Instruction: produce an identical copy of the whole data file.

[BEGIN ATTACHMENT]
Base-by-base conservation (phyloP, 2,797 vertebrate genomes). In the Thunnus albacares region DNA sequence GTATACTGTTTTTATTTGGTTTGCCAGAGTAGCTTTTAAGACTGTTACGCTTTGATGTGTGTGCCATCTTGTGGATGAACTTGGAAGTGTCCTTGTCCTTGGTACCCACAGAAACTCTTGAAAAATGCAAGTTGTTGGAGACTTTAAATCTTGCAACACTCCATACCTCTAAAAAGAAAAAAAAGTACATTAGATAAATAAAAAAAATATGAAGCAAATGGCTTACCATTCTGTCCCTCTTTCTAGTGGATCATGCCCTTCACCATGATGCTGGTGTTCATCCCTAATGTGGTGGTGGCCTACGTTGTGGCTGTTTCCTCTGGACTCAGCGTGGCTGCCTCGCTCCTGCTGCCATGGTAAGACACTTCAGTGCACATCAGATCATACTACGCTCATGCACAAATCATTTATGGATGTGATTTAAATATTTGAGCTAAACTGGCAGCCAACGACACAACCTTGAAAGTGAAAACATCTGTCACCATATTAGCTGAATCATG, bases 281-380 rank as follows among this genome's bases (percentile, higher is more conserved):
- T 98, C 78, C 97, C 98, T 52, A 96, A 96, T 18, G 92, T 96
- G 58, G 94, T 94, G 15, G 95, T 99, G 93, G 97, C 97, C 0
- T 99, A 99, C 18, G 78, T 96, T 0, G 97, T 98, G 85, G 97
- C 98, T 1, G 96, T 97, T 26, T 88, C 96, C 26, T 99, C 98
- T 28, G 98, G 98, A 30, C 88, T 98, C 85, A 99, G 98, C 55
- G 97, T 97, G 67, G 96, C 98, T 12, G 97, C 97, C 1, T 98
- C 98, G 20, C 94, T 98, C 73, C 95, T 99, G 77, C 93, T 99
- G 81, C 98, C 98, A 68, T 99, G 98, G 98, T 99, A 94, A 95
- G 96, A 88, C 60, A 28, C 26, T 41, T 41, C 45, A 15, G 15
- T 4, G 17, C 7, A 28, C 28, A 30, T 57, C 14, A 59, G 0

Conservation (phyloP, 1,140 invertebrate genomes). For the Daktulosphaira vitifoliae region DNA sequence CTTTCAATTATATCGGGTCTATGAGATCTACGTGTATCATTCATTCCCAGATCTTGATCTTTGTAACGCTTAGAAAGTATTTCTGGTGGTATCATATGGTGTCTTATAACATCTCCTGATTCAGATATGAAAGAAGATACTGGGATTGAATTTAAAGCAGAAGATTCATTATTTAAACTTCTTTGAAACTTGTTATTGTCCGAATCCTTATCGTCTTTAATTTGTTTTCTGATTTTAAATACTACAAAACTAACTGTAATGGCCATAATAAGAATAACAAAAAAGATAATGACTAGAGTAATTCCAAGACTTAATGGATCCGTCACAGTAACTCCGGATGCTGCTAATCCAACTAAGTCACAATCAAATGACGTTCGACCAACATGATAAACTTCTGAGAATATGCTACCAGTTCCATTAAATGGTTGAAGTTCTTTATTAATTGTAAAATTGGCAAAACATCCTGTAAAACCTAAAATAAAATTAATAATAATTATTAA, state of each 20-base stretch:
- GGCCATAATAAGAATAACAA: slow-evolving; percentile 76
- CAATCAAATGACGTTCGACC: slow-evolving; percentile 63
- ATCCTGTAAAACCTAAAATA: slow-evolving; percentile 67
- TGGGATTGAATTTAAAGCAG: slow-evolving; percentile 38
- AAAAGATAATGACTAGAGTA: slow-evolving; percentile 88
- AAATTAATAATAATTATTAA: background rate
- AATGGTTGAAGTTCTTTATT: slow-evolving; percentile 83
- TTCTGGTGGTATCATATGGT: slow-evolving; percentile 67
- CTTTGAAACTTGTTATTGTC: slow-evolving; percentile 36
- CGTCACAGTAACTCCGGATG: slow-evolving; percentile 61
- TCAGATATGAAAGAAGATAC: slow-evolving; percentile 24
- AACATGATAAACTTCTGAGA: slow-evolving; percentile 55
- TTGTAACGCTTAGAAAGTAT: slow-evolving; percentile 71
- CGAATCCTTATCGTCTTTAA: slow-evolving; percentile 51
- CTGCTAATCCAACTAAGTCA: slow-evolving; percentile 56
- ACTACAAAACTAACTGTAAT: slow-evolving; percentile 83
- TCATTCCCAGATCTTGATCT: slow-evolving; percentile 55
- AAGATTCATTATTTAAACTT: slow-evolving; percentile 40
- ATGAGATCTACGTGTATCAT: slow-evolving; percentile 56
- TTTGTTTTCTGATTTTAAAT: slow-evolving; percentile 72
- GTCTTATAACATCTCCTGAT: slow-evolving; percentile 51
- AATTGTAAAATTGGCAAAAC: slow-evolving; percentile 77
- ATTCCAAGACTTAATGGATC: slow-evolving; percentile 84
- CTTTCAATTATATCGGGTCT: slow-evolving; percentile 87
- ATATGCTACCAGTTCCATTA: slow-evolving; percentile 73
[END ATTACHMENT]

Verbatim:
Base-by-base conservation (phyloP, 2,797 vertebrate genomes). In the Thunnus albacares region DNA sequence GTATACTGTTTTTATTTGGTTTGCCAGAGTAGCTTTTAAGACTGTTACGCTTTGATGTGTGTGCCATCTTGTGGATGAACTTGGAAGTGTCCTTGTCCTTGGTACCCACAGAAACTCTTGAAAAATGCAAGTTGTTGGAGACTTTAAATCTTGCAACACTCCATACCTCTAAAAAGAAAAAAAAGTACATTAGATAAATAAAAAAAATATGAAGCAAATGGCTTACCATTCTGTCCCTCTTTCTAGTGGATCATGCCCTTCACCATGATGCTGGTGTTCATCCCTAATGTGGTGGTGGCCTACGTTGTGGCTGTTTCCTCTGGACTCAGCGTGGCTGCCTCGCTCCTGCTGCCATGGTAAGACACTTCAGTGCACATCAGATCATACTACGCTCATGCACAAATCATTTATGGATGTGATTTAAATATTTGAGCTAAACTGGCAGCCAACGACACAACCTTGAAAGTGAAAACATCTGTCACCATATTAGCTGAATCATG, bases 281-380 rank as follows among this genome's bases (percentile, higher is more conserved):
- T 98, C 78, C 97, C 98, T 52, A 96, A 96, T 18, G 92, T 96
- G 58, G 94, T 94, G 15, G 95, T 99, G 93, G 97, C 97, C 0
- T 99, A 99, C 18, G 78, T 96, T 0, G 97, T 98, G 85, G 97
- C 98, T 1, G 96, T 97, T 26, T 88, C 96, C 26, T 99, C 98
- T 28, G 98, G 98, A 30, C 88, T 98, C 85, A 99, G 98, C 55
- G 97, T 97, G 67, G 96, C 98, T 12, G 97, C 97, C 1, T 98
- C 98, G 20, C 94, T 98, C 73, C 95, T 99, G 77, C 93, T 99
- G 81, C 98, C 98, A 68, T 99, G 98, G 98, T 99, A 94, A 95
- G 96, A 88, C 60, A 28, C 26, T 41, T 41, C 45, A 15, G 15
- T 4, G 17, C 7, A 28, C 28, A 30, T 57, C 14, A 59, G 0

Conservation (phyloP, 1,140 invertebrate genomes). For the Daktulosphaira vitifoliae region DNA sequence CTTTCAATTATATCGGGTCTATGAGATCTACGTGTATCATTCATTCCCAGATCTTGATCTTTGTAACGCTTAGAAAGTATTTCTGGTGGTATCATATGGTGTCTTATAACATCTCCTGATTCAGATATGAAAGAAGATACTGGGATTGAATTTAAAGCAGAAGATTCATTATTTAAACTTCTTTGAAACTTGTTATTGTCCGAATCCTTATCGTCTTTAATTTGTTTTCTGATTTTAAATACTACAAAACTAACTGTAATGGCCATAATAAGAATAACAAAAAAGATAATGACTAGAGTAATTCCAAGACTTAATGGATCCGTCACAGTAACTCCGGATGCTGCTAATCCAACTAAGTCACAATCAAATGACGTTCGACCAACATGATAAACTTCTGAGAATATGCTACCAGTTCCATTAAATGGTTGAAGTTCTTTATTAATTGTAAAATTGGCAAAACATCCTGTAAAACCTAAAATAAAATTAATAATAATTATTAA, state of each 20-base stretch:
- GGCCATAATAAGAATAACAA: slow-evolving; percentile 76
- CAATCAAATGACGTTCGACC: slow-evolving; percentile 63
- ATCCTGTAAAACCTAAAATA: slow-evolving; percentile 67
- TGGGATTGAATTTAAAGCAG: slow-evolving; percentile 38
- AAAAGATAATGACTAGAGTA: slow-evolving; percentile 88
- AAATTAATAATAATTATTAA: background rate
- AATGGTTGAAGTTCTTTATT: slow-evolving; percentile 83
- TTCTGGTGGTATCATATGGT: slow-evolving; percentile 67
- CTTTGAAACTTGTTATTGTC: slow-evolving; percentile 36
- CGTCACAGTAACTCCGGATG: slow-evolving; percentile 61
- TCAGATATGAAAGAAGATAC: slow-evolving; percentile 24
- AACATGATAAACTTCTGAGA: slow-evolving; percentile 55
- TTGTAACGCTTAGAAAGTAT: slow-evolving; percentile 71
- CGAATCCTTATCGTCTTTAA: slow-evolving; percentile 51
- CTGCTAATCCAACTAAGTCA: slow-evolving; percentile 56
- ACTACAAAACTAACTGTAAT: slow-evolving; percentile 83
- TCATTCCCAGATCTTGATCT: slow-evolving; percentile 55
- AAGATTCATTATTTAAACTT: slow-evolving; percentile 40
- ATGAGATCTACGTGTATCAT: slow-evolving; percentile 56
- TTTGTTTTCTGATTTTAAAT: slow-evolving; percentile 72
- GTCTTATAACATCTCCTGAT: slow-evolving; percentile 51
- AATTGTAAAATTGGCAAAAC: slow-evolving; percentile 77
- ATTCCAAGACTTAATGGATC: slow-evolving; percentile 84
- CTTTCAATTATATCGGGTCT: slow-evolving; percentile 87
- ATATGCTACCAGTTCCATTA: slow-evolving; percentile 73